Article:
Developing a numerical model of ice wedge degradation and trough formation
Abstract:The research was initiated as a part of the Next-Generation Ecosystem Experiments (NGEE) in the Arctic and also as a part of the Integrated Ecosystem Model for Alaska. The presented project explores influence of climate (mean annual and summer temperatures, and snow cover depth and density) and physical properties, soil textures and moisture content on thawing and destabilization of ice wedges on the North Slope of Alaska.
Recall that ice wedges formed many years ago, when ground cracked and the cracks were filled by water. The infiltrated water then became frozen and turned into ice. When the annual and summer air temperatures become higher, the depth of the active layer increases. Deeper seasonal thawing may cause melting of the ice wedges from their tops. Consequently, the ground starts to settle and a trough form above the ice wedge. Once the trough is formed, the winter snow cover becomes deeper above it and provides a potential feedback mechanism to the further degradation of permafrost.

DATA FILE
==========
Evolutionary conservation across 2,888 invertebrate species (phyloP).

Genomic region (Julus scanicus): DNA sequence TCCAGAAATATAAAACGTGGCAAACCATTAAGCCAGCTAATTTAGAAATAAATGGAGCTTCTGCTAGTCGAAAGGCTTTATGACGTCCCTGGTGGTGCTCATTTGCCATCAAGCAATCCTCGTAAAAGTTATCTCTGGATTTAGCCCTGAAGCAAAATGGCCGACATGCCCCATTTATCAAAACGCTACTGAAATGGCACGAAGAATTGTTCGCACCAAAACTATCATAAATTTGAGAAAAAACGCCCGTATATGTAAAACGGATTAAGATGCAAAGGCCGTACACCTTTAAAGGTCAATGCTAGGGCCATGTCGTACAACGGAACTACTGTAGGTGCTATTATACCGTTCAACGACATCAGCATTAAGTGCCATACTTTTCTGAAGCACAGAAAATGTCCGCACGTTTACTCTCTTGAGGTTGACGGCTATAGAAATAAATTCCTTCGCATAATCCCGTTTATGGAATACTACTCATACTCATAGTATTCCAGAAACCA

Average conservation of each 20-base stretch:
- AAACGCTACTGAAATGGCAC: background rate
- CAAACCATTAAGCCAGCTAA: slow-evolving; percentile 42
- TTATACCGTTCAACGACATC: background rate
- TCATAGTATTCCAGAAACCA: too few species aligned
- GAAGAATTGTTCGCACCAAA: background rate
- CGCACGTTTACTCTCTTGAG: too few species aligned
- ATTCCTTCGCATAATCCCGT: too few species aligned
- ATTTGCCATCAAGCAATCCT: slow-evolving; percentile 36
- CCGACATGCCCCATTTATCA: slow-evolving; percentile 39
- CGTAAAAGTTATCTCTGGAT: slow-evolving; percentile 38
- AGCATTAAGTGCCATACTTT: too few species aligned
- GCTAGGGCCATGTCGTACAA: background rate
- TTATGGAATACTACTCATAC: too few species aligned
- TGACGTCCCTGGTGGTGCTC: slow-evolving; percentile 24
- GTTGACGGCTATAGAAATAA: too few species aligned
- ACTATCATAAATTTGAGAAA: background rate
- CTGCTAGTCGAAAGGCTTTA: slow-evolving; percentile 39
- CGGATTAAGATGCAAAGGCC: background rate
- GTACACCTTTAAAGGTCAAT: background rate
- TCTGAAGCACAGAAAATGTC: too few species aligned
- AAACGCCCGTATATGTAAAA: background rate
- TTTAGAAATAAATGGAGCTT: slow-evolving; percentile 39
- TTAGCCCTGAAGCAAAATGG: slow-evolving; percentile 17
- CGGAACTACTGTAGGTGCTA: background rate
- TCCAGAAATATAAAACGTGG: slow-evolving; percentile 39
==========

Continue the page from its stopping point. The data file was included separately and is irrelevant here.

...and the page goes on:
The work deals with analysis of temperature regimes and moisture distribution and dynamics during seasonal cycles of freezing and thawing. The research focuses on the development of a computational approach to the study of seasonal temperature dynamics of the active layer, ice wedge and surrounding it permafrost. A thermo-mechanical model of the ice wedge based on principles of macroscopic thermodynamics and continuum mechanics is presented. The model includes the energy and mass conservation equations, a visco-poroelastic rheology for ground deformation, and an empirical formula which relates unfrozen water content to temperature. The complete system is reduced to a computationally convenient set of coupled equations for the temperature, pore water pressure, ground velocities and porosity in a two-dimensional domain. A finite element method and an implicit scheme in time were utilized to construct a non-linear system of equations, which was solved iteratively. The model employs temperature and moisture content data collected from a field experiment at the NGEE sites in Barrow, Alaska. The model describes seasonal dynamics of temperature, water and ground motion near ice wedges and helps to explain destabilization of the ice wedges north of the Alaska's Brook Range.